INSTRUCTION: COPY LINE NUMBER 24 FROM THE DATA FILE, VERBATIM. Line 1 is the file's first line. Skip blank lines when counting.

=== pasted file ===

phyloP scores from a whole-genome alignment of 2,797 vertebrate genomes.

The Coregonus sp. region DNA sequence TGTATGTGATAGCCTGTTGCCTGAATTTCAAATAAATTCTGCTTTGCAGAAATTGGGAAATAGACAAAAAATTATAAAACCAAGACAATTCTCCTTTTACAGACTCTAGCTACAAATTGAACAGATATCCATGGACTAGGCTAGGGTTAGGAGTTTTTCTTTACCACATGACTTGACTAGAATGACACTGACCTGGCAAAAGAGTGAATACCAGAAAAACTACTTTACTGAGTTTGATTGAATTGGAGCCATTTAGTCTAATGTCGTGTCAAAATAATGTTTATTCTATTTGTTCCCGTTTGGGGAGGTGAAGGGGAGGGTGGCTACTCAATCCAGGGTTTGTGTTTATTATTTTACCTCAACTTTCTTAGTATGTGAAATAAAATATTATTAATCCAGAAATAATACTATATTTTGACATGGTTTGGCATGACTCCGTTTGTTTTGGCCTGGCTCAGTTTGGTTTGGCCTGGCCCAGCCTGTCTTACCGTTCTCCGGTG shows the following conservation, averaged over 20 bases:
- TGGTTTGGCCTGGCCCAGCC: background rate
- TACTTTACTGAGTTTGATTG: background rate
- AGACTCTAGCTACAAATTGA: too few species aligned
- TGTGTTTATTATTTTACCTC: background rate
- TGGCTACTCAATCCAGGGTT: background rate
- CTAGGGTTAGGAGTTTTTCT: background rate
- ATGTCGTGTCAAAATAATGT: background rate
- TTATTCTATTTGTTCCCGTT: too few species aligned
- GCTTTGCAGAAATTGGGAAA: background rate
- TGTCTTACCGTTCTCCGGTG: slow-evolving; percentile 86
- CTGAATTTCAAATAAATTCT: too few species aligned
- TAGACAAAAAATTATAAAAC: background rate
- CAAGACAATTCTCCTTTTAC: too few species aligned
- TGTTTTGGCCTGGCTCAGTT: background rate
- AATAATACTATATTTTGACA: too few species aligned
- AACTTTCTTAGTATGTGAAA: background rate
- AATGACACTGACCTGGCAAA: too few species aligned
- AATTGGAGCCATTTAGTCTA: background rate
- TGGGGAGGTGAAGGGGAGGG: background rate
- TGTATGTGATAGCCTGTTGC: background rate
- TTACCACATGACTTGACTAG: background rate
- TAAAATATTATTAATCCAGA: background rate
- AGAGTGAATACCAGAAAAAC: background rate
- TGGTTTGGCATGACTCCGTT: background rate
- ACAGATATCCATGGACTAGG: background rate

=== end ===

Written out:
- TAAAATATTATTAATCCAGA: background rate